Although I don’t remember when I started reading Thomas Babbington Macaulay, I had been a big fan of his for many years, probably because I always felt smarter after a little time in his company. He was one of those English eminences like Samuel Johnson or Charles Darwin, impossibly well read and unfailingly eloquent.
At the age of 4, so I learned from this book, he was taken by his father to visit a certain Lady Waldegrave at Strawberry Hill, and during this visit a servant spilled hot coffee on young Macaulay’s legs. Sometime later, the hostess asked him how he was feeling, to which the boy replied, “Thank you, madam, the agony is abated.”
Macaulay would go on to be a celebrated historian, essayist and Whig politician, a ferocious critic with a mind that retained, apparently, everything he read. One example: He decided he needed to learn Portuguese, so on a long sailing voyage from India back to England, he read a Portuguese translation of the Bible. How? Well, he supposedly knew the King James Version of the Bible by heart, so he figured out the Portuguese as he went along.
Anyway, I really wanted this book, though $4.95 was quite a bit of money then, at least for me. The only problem was, I still hadn’t seen another soul in the store, so I tried the “Hello?” routine a few more times, rapped on the back door again and waited.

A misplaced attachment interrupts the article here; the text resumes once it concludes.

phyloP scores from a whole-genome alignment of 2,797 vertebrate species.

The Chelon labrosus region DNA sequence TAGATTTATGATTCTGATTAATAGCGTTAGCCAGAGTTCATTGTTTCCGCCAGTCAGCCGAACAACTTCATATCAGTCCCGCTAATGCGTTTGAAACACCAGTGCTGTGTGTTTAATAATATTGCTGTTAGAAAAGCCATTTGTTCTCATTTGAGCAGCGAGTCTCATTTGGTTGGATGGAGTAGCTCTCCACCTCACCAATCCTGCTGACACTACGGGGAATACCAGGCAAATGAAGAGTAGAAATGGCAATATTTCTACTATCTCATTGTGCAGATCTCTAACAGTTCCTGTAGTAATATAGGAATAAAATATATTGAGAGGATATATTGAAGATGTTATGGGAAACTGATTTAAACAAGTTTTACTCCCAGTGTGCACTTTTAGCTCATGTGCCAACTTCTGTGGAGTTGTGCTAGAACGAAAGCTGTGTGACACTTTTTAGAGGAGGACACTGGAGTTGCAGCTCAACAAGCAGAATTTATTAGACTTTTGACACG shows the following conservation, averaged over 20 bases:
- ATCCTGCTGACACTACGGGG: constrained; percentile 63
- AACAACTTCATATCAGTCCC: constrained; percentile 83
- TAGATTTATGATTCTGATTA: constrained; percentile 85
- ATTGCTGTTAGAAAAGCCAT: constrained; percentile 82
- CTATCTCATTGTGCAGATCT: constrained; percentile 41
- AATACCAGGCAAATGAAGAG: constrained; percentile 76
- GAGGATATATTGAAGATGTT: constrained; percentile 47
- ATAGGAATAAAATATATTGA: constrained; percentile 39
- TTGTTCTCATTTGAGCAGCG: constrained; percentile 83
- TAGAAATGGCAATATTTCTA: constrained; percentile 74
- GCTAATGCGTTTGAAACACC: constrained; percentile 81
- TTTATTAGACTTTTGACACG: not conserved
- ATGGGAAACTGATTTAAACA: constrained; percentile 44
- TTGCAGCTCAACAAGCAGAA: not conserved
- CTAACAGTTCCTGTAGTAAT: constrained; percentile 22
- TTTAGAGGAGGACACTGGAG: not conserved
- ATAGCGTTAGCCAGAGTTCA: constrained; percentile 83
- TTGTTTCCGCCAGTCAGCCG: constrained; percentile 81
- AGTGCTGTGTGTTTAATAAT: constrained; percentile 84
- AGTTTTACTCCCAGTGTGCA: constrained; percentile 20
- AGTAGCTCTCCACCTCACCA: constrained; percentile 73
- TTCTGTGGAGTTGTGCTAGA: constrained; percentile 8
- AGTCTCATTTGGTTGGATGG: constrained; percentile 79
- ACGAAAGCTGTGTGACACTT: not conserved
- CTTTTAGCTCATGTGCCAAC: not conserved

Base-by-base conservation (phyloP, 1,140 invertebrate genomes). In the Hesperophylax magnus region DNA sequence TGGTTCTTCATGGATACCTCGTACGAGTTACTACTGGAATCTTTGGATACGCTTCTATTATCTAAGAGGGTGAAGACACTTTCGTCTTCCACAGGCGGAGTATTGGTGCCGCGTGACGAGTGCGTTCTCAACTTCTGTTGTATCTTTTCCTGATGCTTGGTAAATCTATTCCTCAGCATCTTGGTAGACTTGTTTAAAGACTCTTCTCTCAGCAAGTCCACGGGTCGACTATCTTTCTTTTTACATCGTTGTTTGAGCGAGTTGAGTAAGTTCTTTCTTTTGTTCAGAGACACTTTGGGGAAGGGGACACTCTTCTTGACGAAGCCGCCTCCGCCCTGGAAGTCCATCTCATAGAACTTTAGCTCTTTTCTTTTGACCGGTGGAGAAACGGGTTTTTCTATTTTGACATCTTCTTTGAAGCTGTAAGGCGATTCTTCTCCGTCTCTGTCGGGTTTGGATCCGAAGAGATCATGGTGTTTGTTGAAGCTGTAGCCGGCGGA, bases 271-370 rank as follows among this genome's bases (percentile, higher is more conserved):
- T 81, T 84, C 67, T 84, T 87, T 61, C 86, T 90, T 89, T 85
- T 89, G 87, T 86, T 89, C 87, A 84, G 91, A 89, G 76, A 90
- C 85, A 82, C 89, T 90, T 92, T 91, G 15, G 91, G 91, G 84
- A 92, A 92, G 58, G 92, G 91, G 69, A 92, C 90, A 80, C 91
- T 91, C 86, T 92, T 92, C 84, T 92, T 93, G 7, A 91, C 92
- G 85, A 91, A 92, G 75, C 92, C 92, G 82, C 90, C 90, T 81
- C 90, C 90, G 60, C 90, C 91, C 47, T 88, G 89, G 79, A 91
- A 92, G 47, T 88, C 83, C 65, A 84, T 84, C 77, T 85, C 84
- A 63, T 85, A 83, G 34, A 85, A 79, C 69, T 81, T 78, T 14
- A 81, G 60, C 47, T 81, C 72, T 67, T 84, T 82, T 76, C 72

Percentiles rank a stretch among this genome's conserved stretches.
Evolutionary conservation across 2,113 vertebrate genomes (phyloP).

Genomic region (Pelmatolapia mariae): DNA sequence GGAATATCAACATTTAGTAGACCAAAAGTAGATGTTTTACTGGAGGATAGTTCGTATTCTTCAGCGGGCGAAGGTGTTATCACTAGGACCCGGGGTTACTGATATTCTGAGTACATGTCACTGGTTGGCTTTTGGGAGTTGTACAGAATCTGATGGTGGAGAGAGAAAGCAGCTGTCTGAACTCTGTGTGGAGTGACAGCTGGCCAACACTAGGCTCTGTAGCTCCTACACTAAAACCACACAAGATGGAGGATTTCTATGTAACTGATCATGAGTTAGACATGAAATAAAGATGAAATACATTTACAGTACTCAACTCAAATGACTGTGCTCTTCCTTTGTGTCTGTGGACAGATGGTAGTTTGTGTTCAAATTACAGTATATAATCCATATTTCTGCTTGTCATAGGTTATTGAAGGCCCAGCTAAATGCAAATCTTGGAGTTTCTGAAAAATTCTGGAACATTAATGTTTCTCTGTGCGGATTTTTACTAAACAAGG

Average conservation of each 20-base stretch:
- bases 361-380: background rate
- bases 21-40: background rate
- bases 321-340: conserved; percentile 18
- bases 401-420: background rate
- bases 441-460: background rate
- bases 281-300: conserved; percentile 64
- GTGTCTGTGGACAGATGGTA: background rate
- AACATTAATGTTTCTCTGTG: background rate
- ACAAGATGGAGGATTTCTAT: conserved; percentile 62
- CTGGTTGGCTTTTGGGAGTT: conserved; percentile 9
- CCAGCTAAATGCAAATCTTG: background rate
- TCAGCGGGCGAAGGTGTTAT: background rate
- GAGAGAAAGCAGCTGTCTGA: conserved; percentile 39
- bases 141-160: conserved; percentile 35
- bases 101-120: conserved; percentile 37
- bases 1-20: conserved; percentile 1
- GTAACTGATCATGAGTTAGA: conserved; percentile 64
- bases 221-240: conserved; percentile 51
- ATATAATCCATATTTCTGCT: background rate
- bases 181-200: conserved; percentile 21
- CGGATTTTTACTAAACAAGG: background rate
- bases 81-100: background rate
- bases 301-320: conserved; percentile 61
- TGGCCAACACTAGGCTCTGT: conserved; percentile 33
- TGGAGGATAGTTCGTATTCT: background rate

At one point I considered leaving a five-spot on the counter, but what if the next visitor, less scrupulous than I, walked off with a few books and my $5? I was still thinking what to do when, finally, I heard someone emerge from the door I had knocked on twice. It was a man in his 20s or 30s, as a I recall, possibly an owner.
He looked surprised to see me, and since he didn’t ask how long I’d been there I didn’t say, and I quickly completed the transaction. And that was that. I always meant to go back and explore the store when I had more time, but somehow I never did.
But I still have fond memories of that odd experience. And now that I know that it is the best bookstore in Montana, at least according to one source, I will definitely make a point of stopping in one of these days, and promise to report back on the experience.
Also, of course, I still have the book. It contains one of the best things I have ever read about writing, and I could only wish that I felt more often as Macaulay did in describing a recent piece of writing to an editor:
“I have no expectation that the popularity of the article will bear any proportion to the trouble which I have expended on it. But the trouble has been so great a pleasure to me that I have already been greatly overpaid.”
Ed Kemmick has been a newspaper reporter, editor and columnist since 1980. Except for four years in his home state of Minnesota, he has spent his entire journalism career in Montana, working in Missoula, Anaconda, Butte and Billings. “The Big Sky, By and By,” a collection of some of his newspaper stories and columns, plus a few essays and one short story, was published in 2011.